Michigan: 6-year-old discovers mastodon tooth nature preserve
A 6-year-old boy discovered a 12,000-year-old mastodon tooth while wandering with his family in a Michigan wildlife preserve.
Julian Gagnon, 6, was out strolling with his family at the Dinosaur Hill Nature Preserve on Sept. 6 when he came across an object he initially mistook for a “dragon’s tooth,” according to his parents.
Gagnon told the media, “I just felt something on my foot and I grabbed it up, and it kind of looked like a tooth.”
Gagnon’s parents permitted him to bring his find home, where the family examined it more closely and discovered it was maybe a fossil.
The discovery was recognized as the upper right molar of a juvenile mastodon, a species that lived in Michigan about 12,000 years ago, by the University of Michigan, Museum of Paleontologists.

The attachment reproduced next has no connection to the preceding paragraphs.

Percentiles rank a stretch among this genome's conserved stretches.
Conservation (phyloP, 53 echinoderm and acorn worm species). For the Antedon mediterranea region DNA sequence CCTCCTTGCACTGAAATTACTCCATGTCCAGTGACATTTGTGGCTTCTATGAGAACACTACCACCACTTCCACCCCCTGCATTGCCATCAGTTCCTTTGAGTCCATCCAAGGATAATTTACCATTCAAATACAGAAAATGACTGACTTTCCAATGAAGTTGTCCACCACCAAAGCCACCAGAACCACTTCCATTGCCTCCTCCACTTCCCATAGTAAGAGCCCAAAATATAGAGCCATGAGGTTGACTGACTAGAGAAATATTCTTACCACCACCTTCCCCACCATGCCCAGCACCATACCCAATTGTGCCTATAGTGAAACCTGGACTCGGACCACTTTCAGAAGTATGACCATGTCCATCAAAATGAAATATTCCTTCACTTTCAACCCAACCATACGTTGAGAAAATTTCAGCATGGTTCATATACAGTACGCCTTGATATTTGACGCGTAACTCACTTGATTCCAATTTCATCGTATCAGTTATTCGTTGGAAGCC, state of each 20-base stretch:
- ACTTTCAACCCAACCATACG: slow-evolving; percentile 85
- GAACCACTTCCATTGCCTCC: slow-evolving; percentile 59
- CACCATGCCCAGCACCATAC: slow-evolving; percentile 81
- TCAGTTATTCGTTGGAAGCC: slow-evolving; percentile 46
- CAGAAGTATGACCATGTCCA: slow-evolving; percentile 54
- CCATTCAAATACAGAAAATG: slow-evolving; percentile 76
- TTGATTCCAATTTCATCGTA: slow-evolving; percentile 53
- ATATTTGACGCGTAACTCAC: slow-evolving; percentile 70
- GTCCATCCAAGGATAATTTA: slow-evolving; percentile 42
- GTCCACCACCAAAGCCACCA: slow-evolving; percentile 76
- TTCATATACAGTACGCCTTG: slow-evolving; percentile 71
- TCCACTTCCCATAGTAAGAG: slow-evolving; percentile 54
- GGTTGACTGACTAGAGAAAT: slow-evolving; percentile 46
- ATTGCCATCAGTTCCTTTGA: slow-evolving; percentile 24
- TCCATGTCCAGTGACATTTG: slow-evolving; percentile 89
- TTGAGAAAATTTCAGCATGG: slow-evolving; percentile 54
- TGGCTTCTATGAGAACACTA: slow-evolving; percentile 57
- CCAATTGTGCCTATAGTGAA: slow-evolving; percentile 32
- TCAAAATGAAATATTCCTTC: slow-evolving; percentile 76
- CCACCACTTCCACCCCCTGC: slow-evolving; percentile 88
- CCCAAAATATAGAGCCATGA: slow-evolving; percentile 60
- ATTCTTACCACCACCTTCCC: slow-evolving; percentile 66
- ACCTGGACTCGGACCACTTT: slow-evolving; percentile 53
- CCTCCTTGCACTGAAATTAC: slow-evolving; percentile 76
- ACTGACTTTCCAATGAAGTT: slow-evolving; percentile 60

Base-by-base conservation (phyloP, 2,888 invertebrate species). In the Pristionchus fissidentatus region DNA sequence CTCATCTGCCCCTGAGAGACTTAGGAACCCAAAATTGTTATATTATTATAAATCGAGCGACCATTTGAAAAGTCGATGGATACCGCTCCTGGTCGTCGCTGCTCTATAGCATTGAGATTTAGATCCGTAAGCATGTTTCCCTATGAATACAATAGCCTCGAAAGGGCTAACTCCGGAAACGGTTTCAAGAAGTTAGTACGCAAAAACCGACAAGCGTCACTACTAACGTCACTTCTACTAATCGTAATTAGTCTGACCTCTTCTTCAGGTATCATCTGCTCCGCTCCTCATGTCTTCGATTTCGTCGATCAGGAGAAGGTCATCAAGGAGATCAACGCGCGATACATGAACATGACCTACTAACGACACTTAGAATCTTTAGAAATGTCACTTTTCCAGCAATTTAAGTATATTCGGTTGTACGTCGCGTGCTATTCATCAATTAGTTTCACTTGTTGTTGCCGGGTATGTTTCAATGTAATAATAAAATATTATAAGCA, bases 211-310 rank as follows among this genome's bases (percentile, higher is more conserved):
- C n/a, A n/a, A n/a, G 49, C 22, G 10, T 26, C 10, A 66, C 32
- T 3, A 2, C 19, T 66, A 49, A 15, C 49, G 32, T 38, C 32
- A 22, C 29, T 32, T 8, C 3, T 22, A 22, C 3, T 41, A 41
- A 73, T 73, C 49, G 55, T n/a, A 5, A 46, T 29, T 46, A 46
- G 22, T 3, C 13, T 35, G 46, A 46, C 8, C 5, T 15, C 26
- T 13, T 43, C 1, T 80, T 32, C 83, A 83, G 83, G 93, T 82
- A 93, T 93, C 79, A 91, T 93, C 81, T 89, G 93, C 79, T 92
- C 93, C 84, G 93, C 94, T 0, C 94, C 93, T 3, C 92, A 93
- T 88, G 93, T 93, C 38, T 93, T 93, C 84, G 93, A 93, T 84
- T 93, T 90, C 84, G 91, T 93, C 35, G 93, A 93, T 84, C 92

According to the paleontology museum’s research and collection manager, Adam Rountrey, “Mammoth and mastodon fossils are relatively rare in Michigan, but compared to other places in the United States, there actually have been more occurrences.”
While both mammoths and mastodons are known to have lived in Michigan, experts say that finding them is rare since the animals’ bodies are usually devoured by scavengers before they can form fossils.
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